Ninety patients received further 5-FU based adjuvant chemotherapy for 6-12 months. Adjuvant chemotherapy regimens were comprised of various combinations of 5-FU. Forty-four patients received monthly 5-FU (500 mg/m2 per day for 5 days) infusion alone; 29 received 5-FU (375 mg/m2 per day for 5 days) and leucovorin (20 mg/m2 per day for 5 days); 16 received single oral 5-FU derivatives such as uracil-tegafur, capecitabine and TS-1; 1 received 5-FU, leucovorin, and mitomycin C. Medical oncologist gave the treatment option about additional chemotherapy after adjuvant CCRT to patient. Whether patient received additional adjuvant chemotherapy or not was dependent on patient's will. The duration of adjuvant chemotherapy depended on physician's decision.
The primary clinical endpoints for this retrospective study were DFS and OS. Survival data were processed using the Kaplan-Meier method and were compared using the log-rank test and Cox proportional hazards regression. A P value of less than 0.05 was considered statistically significant. To identify differences in baseline characteristics between treatment groups, the Chi-square test and Fisher's exact test were used and continuous variables were compared using the Student t test.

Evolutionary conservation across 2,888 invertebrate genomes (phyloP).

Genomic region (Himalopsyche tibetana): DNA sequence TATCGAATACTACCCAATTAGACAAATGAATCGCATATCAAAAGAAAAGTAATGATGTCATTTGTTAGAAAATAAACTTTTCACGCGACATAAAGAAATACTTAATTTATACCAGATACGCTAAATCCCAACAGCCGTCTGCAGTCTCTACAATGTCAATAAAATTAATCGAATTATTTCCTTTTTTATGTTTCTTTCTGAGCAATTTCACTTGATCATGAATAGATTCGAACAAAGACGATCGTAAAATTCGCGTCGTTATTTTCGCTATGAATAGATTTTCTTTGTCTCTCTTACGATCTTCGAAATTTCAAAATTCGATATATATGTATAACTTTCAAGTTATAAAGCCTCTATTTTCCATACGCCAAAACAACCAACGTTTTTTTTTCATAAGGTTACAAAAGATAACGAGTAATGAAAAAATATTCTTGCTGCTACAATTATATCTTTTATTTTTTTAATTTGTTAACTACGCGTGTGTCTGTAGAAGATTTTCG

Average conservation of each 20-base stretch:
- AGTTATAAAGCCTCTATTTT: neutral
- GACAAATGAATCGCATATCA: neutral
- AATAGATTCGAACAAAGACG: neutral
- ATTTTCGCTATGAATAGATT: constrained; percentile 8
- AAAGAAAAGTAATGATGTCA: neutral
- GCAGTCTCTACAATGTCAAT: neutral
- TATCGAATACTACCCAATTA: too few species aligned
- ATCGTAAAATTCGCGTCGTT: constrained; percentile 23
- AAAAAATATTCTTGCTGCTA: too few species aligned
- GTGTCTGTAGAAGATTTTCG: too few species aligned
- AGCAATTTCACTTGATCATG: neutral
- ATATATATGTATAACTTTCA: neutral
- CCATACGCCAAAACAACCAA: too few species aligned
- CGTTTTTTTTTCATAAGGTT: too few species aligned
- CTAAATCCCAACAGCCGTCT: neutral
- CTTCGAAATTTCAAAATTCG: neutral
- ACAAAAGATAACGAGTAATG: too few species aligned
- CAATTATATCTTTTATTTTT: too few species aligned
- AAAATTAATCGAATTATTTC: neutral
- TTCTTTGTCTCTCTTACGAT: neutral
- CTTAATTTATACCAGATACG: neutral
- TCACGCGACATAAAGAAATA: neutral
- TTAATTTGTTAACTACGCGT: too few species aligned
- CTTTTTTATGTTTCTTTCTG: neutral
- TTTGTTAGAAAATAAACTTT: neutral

Patient characteristics and clinical outcomes
Patient and disease characteristics are summarized in Table 1. A total of 120 patients met the inclusion criteria. There were 89 men (74.2%). The median age was 62.4 years (range, 24.2-87.0 years). The median tumor size was 2.5 cm (range, 1.0-6.5 cm). Median numbers of dissected lymph nodes were 11.5 (range, 1-40). Positive lymph nodes were found in 35.8% of cases. Seventy-nine (65.8%) patients received R0 resection (pathologically negative margins), and 41 (34.2%) patients received R1 resection (microscopically positive margins). Twenty (16.7%) patients had well-differentiated tumors, 11 (9.2%) had at least a component of poorly differentiated tumor, and the remaining 74.1% of specimens were moderately differentiated. By the 2002 AJCC TNM staging system, 40 patients were stage I, 64 were stage II, and 16 were stage III; no patients were stage IV .